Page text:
Nobody told me that Christmas got moved to March. I was minding my business, talking to a dear friend when I saw the news alert. A wave of emotion came over me. I needed to excuse myself.

Jeffrey Lurie had finally announced that the Philadelphia Eagles’ kelly green would return as an alternate jersey in 2023.

“It’s what our fans have wanted,” Lurie said Tuesday, “it’s what we’ve wanted.”

I’ve only waited most of my life for this. I called my grandpop. He’d already heard. It wasn’t our 2018 Super Bowl win, he explained, but in terms of happiness, this was close.

Let me be clear about something: With the NFL, I’ve seen too much that’s repugnant and shameful, whether we’re talking about responses to players with CTE, Colin Kaepernick, or the Eagles fans who fell when a guardrail collapsed at FedEx Field last season. Even with all my disgust for the league, I don’t actually know if I am able to detach the Eagles from my concept of home, my memories of family gatherings during football season, or from a love that’s too ingrained to be conditional.

Even when I don’t love the game, the Eagles represent Philadelphia. When the franchise changed its original blue and yellow colors that they shared with Philadelphia’s flag, they gave us a different kind of banner, one that would be seen more frequently in our homes, at our family celebrations and the bars where we bond with friends and strangers.

Since 1996, midnight green has been it. I remember the transition vaguely — 8-year-old me was ready for a new T-shirt. When I was child, I spake as a child, I understood as a child, I thought as a child, but as I got older, I fell deeper in love in style and recognized that the situation was a travesty.

By my 20s, I let go of the notion that the midnight green meant well by me, and stepped into my truth to call that color by its true name: unfortunate. I stopped shopping for current Eagles apparel, and started buying vintage almost exclusively — paraphernalia from the Super Bowl winning season being the grand exception.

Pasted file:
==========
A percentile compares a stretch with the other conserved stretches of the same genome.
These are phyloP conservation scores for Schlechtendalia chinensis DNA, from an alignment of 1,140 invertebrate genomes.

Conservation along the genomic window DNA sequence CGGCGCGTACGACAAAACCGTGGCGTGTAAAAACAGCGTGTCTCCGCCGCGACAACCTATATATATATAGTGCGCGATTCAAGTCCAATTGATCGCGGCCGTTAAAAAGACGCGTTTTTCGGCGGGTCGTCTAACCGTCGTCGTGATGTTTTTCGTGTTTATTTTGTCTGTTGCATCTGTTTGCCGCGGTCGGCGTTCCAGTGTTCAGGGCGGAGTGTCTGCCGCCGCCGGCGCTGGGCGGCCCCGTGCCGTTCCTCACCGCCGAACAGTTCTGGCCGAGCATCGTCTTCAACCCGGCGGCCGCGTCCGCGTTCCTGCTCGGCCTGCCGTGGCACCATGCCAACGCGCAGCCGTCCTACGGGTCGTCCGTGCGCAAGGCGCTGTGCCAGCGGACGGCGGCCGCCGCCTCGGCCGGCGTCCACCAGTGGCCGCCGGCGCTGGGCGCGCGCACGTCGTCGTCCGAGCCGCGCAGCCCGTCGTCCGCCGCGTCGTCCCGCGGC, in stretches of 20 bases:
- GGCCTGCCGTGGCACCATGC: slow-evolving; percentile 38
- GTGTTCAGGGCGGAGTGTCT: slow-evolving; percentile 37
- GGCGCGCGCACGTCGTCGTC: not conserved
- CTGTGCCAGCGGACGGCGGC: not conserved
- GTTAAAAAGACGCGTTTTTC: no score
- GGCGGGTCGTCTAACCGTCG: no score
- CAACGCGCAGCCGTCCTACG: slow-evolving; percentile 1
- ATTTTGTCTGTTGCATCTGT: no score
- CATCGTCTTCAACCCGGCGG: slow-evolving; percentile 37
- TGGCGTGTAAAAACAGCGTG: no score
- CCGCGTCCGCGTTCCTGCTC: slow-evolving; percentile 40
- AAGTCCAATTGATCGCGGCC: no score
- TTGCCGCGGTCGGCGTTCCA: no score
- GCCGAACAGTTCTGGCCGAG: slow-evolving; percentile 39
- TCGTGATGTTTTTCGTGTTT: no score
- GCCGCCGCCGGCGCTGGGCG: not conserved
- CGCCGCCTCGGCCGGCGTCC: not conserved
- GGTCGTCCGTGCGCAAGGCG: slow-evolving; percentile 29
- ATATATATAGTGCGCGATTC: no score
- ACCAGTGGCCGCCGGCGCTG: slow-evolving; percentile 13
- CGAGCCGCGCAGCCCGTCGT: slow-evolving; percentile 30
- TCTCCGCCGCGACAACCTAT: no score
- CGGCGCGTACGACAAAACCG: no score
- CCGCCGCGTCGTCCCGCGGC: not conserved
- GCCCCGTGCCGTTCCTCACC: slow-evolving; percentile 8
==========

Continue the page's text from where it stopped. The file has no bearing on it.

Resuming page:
Every time I went to the stadium, wearing say, a sweater from the ‘80s or a Chuck Bednarik jersey, other Eagles fans would stop me and tell me I looked good. (Our fan base is more known for our hate than our love, but praise from Eagles fans is one of the sincerest and heartiest forms of affirmation I’ve ever known.)

To me, after swallowing the news of crisis after crisis every day, this is some of the best news in ages. I, like many fans, have been hoping for so long for the franchise to do the right thing. I don’t expect the Eagles to stop messing with my anxiety with how they play, but at least I now know the joy of our true colors coming back.

Peter Capolino, the former owner of Mitchell & Ness, is excited about the decision.

“When I first started making vintage NFL uniforms in 1999, all anybody wanted was the kelly green uniforms from that 1960 team, and again, that 1980-81 team,” Capolino said, who added that these jerseys continued to be popular, especially Randall Cunningham’s. “People liked the clean look of just the green jerseys, with the silver or white numbers on them, and not a fancy over-striped or over-logoed jersey … I think everybody’s had enough of the deep dark green.”